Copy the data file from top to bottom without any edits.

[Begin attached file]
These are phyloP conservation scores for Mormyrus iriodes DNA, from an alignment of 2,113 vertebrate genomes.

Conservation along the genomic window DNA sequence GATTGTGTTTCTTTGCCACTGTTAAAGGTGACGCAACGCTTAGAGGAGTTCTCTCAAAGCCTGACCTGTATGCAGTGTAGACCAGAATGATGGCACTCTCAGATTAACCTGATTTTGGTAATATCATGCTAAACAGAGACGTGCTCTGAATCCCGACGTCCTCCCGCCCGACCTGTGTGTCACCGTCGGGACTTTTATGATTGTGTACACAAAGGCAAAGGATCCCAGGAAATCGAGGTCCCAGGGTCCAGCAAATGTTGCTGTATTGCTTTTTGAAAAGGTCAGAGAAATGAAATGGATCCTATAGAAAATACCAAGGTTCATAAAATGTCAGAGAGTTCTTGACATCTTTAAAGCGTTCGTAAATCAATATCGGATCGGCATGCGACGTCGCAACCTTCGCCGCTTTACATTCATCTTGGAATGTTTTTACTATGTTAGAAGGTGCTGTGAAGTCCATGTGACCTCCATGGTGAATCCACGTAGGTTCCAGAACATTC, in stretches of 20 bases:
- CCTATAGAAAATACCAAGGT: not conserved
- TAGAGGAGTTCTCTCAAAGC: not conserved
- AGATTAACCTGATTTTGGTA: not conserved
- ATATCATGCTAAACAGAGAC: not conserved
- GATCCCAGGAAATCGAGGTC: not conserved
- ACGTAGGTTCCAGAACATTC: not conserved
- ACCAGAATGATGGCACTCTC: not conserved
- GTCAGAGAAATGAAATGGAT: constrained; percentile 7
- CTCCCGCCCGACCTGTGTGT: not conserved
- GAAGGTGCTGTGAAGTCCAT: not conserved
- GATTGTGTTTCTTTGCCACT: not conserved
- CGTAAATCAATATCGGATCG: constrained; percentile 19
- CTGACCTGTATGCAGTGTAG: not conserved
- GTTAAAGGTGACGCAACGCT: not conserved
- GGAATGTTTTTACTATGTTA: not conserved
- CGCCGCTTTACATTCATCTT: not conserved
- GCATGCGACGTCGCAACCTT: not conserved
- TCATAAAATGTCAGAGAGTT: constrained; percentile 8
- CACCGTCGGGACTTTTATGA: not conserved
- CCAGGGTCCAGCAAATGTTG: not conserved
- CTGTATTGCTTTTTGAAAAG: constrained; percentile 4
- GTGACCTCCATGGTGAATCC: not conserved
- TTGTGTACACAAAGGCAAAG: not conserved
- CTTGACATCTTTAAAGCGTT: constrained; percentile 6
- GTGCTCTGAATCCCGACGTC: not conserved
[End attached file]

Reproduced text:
These are phyloP conservation scores for Mormyrus iriodes DNA, from an alignment of 2,113 vertebrate genomes.

Conservation along the genomic window DNA sequence GATTGTGTTTCTTTGCCACTGTTAAAGGTGACGCAACGCTTAGAGGAGTTCTCTCAAAGCCTGACCTGTATGCAGTGTAGACCAGAATGATGGCACTCTCAGATTAACCTGATTTTGGTAATATCATGCTAAACAGAGACGTGCTCTGAATCCCGACGTCCTCCCGCCCGACCTGTGTGTCACCGTCGGGACTTTTATGATTGTGTACACAAAGGCAAAGGATCCCAGGAAATCGAGGTCCCAGGGTCCAGCAAATGTTGCTGTATTGCTTTTTGAAAAGGTCAGAGAAATGAAATGGATCCTATAGAAAATACCAAGGTTCATAAAATGTCAGAGAGTTCTTGACATCTTTAAAGCGTTCGTAAATCAATATCGGATCGGCATGCGACGTCGCAACCTTCGCCGCTTTACATTCATCTTGGAATGTTTTTACTATGTTAGAAGGTGCTGTGAAGTCCATGTGACCTCCATGGTGAATCCACGTAGGTTCCAGAACATTC, in stretches of 20 bases:
- CCTATAGAAAATACCAAGGT: not conserved
- TAGAGGAGTTCTCTCAAAGC: not conserved
- AGATTAACCTGATTTTGGTA: not conserved
- ATATCATGCTAAACAGAGAC: not conserved
- GATCCCAGGAAATCGAGGTC: not conserved
- ACGTAGGTTCCAGAACATTC: not conserved
- ACCAGAATGATGGCACTCTC: not conserved
- GTCAGAGAAATGAAATGGAT: constrained; percentile 7
- CTCCCGCCCGACCTGTGTGT: not conserved
- GAAGGTGCTGTGAAGTCCAT: not conserved
- GATTGTGTTTCTTTGCCACT: not conserved
- CGTAAATCAATATCGGATCG: constrained; percentile 19
- CTGACCTGTATGCAGTGTAG: not conserved
- GTTAAAGGTGACGCAACGCT: not conserved
- GGAATGTTTTTACTATGTTA: not conserved
- CGCCGCTTTACATTCATCTT: not conserved
- GCATGCGACGTCGCAACCTT: not conserved
- TCATAAAATGTCAGAGAGTT: constrained; percentile 8
- CACCGTCGGGACTTTTATGA: not conserved
- CCAGGGTCCAGCAAATGTTG: not conserved
- CTGTATTGCTTTTTGAAAAG: constrained; percentile 4
- GTGACCTCCATGGTGAATCC: not conserved
- TTGTGTACACAAAGGCAAAG: not conserved
- CTTGACATCTTTAAAGCGTT: constrained; percentile 6
- GTGCTCTGAATCCCGACGTC: not conserved